“Trek Class” is a course at Syracuse University’s School of Information Studies titled “Star Trek and the Information Age.” The course examines episodes of Star Trek series as a method of introducing concepts related to technology, society and leadership in our world. This post was written by Ben Jones, a sophomore currently taking Trek Class. Ben is studying Broadcast Journalism and Information Management and Technology. He is from Lansing, Michigan.

Growing up, my first experience with Star Trek was actually watching the original six films, and my favorite was always Montgomery “Scotty” “There Be Whales Here” Scott. I don't quite remember what it was that made me decide he was my favorite; probably his bright, funny attitude and the fact that he got to work on all the cool stuff like the warp core. (Scotty might have inspired me to be an engineer if engineering didn't involve so much math.)

The TNG episode “Relics” brings Scotty nearly a century into his future. Times have changed since 2294: The Enterprise has gone through a few letters, ships are faster, and most notably, Klingons are at peace with the Federation. In fact, Scotty never does get used to Worf. However, Scotty is undaunted by the future and is eager to jump right in to life on the Enterprise-D. He soon discovers, though, that the future might just not be as accommodating.

Scotty is fascinated with the advances of the last 75 years, but Chief Engineer LaForge becomes more than a little annoyed with the old man doting around Engineering, getting in his way and giving unwanted, archaic advice. When Scotty warns Geordi that the dilithium crystals are about to crack, Geordi says in exasperation that they reconstitute the crystals while they are in the matrix as if it's the plainest thing in the world. In Scotty's time, it was impossible to reconstitute dilithium, a fact that was a major problem in Star Trek IV. It would seem that the world had left Scotty behind, and all that he loved and knew how to do wasn't for him anymore.

For many Americans in this century, that is a concept that strikes close to home – and close to the heart. The economy is making a major shift, and suddenly the manufacturing jobs that brought income and security to millions of people are disappearing, leaving them behind, with no other skills and nowhere to go. For someone who starting working at the auto plant right out of high school, college was never necessary. Job security was a given and there was no need to fear the future. But now, American manufacturing jobs are vanishing for a number of reasons and the economy is making a major shift into a so-called “knowledge economy” where a college education is an absolute necessity.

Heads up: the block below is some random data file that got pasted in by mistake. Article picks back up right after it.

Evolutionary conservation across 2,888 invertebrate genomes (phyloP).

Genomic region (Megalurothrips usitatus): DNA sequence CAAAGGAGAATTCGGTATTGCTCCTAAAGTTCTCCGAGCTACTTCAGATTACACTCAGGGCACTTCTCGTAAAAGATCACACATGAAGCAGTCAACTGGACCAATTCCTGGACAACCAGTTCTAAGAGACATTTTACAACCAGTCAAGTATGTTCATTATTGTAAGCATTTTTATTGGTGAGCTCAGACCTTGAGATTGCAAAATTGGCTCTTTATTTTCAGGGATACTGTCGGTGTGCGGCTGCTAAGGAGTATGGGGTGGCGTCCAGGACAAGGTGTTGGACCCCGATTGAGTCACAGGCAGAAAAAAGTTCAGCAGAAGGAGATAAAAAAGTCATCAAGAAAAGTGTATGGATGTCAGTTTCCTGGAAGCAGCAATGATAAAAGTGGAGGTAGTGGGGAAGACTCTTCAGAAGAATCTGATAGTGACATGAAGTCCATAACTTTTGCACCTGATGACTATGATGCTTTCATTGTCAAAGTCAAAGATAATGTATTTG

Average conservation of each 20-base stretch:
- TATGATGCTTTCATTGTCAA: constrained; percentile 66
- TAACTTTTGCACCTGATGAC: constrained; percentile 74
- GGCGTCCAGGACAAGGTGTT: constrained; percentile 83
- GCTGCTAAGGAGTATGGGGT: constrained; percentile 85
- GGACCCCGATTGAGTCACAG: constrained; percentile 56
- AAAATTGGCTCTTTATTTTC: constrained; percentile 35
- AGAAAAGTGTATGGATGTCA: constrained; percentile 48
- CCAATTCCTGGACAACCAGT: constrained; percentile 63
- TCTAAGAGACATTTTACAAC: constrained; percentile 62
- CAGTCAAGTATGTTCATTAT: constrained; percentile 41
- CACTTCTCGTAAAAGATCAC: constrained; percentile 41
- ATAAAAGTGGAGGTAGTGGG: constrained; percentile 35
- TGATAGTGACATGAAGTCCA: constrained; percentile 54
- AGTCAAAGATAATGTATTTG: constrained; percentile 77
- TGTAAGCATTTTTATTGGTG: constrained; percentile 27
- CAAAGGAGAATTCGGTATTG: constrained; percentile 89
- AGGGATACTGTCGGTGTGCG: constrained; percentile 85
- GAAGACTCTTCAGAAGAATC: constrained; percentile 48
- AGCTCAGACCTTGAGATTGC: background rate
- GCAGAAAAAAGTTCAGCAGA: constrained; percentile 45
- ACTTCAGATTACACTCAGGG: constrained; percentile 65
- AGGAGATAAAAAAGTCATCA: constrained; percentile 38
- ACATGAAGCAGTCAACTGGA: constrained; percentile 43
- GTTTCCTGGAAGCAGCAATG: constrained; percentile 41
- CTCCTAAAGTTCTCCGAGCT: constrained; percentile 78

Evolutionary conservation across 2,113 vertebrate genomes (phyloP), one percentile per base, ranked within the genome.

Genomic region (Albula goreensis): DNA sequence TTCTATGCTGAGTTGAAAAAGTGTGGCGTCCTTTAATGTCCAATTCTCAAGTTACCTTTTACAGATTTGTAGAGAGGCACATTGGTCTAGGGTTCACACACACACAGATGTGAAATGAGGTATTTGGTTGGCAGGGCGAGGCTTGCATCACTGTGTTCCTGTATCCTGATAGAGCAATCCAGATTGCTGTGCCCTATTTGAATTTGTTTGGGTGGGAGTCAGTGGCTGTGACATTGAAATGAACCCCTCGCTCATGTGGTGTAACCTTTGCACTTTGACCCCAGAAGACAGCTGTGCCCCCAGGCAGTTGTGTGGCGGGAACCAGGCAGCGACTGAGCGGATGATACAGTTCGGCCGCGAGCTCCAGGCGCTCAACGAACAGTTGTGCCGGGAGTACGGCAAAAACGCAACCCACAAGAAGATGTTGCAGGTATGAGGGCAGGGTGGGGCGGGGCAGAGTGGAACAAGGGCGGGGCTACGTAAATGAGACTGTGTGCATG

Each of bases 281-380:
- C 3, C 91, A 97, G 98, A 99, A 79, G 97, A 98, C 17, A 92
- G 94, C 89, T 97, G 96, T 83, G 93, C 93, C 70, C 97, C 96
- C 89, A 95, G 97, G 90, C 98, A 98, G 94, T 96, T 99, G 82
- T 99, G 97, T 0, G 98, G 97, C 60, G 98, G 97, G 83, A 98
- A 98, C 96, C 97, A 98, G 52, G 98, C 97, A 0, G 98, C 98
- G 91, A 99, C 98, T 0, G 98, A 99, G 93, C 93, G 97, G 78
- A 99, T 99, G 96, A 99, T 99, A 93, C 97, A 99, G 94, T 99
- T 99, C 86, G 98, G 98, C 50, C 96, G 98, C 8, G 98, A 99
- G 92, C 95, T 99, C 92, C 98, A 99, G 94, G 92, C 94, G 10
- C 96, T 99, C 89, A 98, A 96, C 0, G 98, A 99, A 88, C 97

This issue is especially relevant in my home of Michigan. Our entire identity was built around the auto industry. Manufacturing was the foundation, heart, and soul of our economy, with cars and car parts being the core. Seeing a foreign car in a Michigan parking lot was – and in many places, still is – akin to Scotty seeing a Klingon in Starfleet. Nothing exemplified Michigan more than the honest, hard work of the blue-collar factory workers and their earnest dedication. And then, the jobs started leaving for other shores. The American Auto began its decline, and with it, Michigan entered its decline. When the industry imploded in the recent economic crisis, Michigan careened into free-fall along with it. Suddenly, Michigan's identity wasn't the proud auto worker, it was the broken and hopeless unemployed families and communities shattered by having the ground pulled out from under their feet. Unlike Scotty, there was no Captain Picard for the millions of jobless Americans to share a bottle of Aldebaran whiskey with. They had to find new jobs or find new skills – or become relics.

In many ways, Michigan is trying to hold onto the past. Bringing new fields of manufacturing to the state has been a priority of the past two gubernatorial administrations – lithium-ion batteries for electric cars, wind turbines, solar panels; green energy could be the auto industry of tomorrow. But Michigan is also looking to the future. Job retraining is a major focus in Michigan. Bringing adults who never went to college because they never needed to and teaching them how to be productive in a different world is the only way they will be able to continue making a living. The blue-collar workers have much to teach us; their practicality, ingenuity and industriousness are invaluable qualities that must be preserved and passed down to the next generation, regardless of where the economy is moving.

Scotty was able to use his knowledge – the very same knowledge Geordi dismissed as obsolete – to save the Enterprise. He did, after all, literally write the book on Starfleet engineering. He was also able to rig a transporter to keep a complex organism in stasis for 75 years, something that blew even Geordi away. Just because times have changed does not mean we can allow the knowledge and experience of those who came before us to be lost to time. If Scotty has taught us anything, it's that an old dog can learn new tricks – and that puppies have a few things to learn as well.

Trek Class is taught by Professor Anthony Rotolo at the Syracuse University School of Information Studies (iSchool). You can follow along with Trek Class each Tuesday and Thursday at 2:00pm EST on Twitter by using the hashtag #TrekClass.

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